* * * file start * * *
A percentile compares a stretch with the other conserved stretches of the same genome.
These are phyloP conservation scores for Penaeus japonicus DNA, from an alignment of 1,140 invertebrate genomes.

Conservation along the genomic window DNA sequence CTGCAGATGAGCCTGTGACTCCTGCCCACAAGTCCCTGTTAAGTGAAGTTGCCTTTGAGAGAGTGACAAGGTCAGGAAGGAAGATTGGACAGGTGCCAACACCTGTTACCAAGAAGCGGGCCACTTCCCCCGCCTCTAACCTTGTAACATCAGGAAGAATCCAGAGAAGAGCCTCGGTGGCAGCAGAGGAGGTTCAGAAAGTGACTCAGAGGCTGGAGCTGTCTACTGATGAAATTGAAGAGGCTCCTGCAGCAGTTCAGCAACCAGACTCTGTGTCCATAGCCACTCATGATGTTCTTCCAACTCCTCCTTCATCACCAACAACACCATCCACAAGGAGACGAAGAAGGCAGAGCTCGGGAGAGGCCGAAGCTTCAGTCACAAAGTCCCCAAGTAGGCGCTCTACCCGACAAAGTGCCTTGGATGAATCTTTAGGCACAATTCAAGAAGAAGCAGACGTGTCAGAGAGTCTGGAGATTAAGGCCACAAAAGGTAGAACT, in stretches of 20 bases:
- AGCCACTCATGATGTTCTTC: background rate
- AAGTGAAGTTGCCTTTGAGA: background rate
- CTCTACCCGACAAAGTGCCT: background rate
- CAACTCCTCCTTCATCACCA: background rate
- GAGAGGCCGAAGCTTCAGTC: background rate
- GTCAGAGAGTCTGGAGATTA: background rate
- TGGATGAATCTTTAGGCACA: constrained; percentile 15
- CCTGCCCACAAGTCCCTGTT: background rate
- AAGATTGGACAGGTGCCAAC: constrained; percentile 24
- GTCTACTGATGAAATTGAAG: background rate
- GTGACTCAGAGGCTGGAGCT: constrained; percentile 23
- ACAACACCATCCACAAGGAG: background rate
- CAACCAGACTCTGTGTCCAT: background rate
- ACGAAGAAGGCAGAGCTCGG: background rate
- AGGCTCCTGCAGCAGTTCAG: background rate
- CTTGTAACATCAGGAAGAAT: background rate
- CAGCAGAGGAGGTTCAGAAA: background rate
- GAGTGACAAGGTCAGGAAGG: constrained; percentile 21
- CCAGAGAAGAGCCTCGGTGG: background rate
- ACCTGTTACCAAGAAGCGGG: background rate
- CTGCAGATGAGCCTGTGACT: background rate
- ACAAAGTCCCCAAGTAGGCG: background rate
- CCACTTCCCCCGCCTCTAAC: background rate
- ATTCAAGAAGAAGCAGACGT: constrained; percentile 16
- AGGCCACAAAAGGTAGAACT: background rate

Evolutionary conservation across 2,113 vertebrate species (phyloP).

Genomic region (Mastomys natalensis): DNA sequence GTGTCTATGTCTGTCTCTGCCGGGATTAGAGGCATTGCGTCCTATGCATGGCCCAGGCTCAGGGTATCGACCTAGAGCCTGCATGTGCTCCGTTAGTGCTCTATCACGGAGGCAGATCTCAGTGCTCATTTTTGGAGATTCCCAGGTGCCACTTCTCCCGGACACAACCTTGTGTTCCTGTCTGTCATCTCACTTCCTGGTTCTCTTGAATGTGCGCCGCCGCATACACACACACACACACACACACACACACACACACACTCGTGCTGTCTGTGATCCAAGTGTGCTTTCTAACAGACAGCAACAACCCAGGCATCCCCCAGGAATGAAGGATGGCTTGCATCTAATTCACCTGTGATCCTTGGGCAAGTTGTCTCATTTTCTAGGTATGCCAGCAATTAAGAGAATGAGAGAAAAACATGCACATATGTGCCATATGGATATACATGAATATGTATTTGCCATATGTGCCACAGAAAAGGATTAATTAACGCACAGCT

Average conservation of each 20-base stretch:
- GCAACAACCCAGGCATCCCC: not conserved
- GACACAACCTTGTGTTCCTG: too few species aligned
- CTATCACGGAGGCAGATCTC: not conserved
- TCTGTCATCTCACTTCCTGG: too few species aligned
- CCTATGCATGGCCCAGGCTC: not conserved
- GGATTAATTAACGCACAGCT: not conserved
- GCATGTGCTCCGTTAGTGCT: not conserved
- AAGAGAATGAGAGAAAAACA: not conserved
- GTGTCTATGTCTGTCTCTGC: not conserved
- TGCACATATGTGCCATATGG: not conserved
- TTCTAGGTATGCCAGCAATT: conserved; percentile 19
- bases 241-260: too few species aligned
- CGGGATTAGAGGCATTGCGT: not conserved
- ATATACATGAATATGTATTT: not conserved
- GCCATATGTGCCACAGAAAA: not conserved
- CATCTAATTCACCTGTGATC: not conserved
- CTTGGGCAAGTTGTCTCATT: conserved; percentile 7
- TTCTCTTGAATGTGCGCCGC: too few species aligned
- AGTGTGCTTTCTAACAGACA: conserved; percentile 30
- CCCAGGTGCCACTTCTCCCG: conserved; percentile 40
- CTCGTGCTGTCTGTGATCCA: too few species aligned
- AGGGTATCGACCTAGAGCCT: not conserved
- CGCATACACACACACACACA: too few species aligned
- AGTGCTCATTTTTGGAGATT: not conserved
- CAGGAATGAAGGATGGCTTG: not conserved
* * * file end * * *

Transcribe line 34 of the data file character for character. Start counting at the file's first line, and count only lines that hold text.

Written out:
- CTATCACGGAGGCAGATCTC: not conserved